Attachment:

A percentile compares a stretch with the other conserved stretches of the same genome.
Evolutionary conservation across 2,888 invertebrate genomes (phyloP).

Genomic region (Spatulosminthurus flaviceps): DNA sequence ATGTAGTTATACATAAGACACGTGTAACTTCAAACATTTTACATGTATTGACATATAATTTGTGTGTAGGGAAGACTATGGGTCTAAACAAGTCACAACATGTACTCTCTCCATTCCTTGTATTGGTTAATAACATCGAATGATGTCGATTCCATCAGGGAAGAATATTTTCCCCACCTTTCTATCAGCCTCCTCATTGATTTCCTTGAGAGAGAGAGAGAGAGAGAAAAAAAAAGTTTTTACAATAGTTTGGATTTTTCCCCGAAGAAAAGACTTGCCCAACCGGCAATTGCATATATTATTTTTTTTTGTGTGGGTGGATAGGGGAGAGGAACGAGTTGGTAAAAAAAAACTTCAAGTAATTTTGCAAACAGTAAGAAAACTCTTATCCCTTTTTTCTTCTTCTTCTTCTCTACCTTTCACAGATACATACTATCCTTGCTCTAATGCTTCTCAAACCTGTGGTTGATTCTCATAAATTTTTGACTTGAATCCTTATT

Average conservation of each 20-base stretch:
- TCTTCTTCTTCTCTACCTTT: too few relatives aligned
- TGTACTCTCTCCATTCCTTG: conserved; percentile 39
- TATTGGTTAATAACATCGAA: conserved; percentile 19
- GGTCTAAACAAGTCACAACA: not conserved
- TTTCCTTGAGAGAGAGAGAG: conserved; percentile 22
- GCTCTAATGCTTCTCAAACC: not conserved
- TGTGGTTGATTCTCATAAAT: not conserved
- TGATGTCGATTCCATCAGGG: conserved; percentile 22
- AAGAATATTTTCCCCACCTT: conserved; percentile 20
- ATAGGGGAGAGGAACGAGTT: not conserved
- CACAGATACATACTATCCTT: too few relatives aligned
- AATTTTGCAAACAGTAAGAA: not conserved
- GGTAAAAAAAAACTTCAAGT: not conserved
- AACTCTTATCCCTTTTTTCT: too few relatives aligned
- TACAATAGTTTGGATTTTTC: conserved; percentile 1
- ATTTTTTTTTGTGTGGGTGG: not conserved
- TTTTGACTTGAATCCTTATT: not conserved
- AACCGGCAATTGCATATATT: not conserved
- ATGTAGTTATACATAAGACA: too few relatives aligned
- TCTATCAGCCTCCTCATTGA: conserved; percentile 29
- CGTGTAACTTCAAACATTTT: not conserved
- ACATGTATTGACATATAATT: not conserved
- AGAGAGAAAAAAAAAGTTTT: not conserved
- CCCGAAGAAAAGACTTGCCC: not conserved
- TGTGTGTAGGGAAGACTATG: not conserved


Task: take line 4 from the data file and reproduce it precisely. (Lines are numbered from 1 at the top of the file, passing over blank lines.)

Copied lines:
Average conservation of each 20-base stretch: